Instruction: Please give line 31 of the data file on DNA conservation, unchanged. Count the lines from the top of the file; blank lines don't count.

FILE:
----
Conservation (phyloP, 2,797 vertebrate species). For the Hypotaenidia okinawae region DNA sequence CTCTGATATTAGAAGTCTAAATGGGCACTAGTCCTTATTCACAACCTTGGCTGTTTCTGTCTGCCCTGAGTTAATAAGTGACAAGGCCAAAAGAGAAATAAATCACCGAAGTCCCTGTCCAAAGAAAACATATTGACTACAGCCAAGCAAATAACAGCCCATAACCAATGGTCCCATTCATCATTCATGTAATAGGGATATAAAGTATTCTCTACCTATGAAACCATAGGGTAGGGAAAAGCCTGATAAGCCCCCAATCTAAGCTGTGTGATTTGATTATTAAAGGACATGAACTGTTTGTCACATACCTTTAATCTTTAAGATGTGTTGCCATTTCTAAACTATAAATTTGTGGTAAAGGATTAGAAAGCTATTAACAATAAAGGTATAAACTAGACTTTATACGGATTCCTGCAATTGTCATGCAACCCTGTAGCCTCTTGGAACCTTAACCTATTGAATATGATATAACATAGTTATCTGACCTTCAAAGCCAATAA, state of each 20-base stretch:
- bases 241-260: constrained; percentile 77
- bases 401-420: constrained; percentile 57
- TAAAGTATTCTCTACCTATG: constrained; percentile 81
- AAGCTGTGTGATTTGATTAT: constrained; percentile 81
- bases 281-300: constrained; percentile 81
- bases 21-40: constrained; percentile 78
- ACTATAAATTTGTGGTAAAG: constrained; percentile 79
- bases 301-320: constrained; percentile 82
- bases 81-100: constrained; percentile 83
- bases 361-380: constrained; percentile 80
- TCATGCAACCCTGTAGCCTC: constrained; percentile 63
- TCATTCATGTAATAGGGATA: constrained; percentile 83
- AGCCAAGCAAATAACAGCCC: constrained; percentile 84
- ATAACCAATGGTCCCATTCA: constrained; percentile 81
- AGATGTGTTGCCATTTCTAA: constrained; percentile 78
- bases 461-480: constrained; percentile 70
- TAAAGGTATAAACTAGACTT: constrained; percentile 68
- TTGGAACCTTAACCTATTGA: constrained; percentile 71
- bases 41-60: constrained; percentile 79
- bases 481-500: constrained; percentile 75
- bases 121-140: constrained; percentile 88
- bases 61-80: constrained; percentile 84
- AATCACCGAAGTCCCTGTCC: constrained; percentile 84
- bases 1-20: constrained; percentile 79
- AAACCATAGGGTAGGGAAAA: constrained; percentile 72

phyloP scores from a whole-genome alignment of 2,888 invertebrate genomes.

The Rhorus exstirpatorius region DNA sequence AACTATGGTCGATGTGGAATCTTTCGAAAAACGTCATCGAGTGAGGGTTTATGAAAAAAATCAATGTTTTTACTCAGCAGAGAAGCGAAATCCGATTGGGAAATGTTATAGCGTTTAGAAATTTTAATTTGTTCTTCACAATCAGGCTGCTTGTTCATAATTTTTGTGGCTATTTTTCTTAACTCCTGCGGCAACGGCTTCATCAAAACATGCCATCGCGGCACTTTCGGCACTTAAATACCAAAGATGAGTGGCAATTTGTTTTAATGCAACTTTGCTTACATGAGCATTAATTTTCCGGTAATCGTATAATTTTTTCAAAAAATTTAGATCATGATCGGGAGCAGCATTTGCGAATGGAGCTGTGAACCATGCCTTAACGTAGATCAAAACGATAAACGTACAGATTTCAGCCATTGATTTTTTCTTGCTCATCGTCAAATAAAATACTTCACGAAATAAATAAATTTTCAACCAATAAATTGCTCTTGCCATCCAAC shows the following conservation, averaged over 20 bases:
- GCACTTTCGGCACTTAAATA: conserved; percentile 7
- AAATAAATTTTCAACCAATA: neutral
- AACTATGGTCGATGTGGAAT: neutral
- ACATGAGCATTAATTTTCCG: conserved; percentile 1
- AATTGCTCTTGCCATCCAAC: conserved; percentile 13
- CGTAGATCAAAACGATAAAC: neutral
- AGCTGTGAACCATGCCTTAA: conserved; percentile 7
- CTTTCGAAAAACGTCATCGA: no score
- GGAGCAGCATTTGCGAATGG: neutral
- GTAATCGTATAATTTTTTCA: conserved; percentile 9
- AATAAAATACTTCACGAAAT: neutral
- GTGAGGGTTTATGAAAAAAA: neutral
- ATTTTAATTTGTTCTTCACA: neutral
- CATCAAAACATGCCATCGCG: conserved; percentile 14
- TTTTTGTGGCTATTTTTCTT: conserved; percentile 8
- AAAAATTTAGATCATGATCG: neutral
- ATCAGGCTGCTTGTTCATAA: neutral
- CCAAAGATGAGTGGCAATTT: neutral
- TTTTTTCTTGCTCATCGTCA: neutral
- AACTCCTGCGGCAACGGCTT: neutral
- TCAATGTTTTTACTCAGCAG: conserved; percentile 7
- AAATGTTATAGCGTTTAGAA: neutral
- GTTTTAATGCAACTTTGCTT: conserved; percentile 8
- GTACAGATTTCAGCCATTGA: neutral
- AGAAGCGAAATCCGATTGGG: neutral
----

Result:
- AACTATGGTCGATGTGGAAT: neutral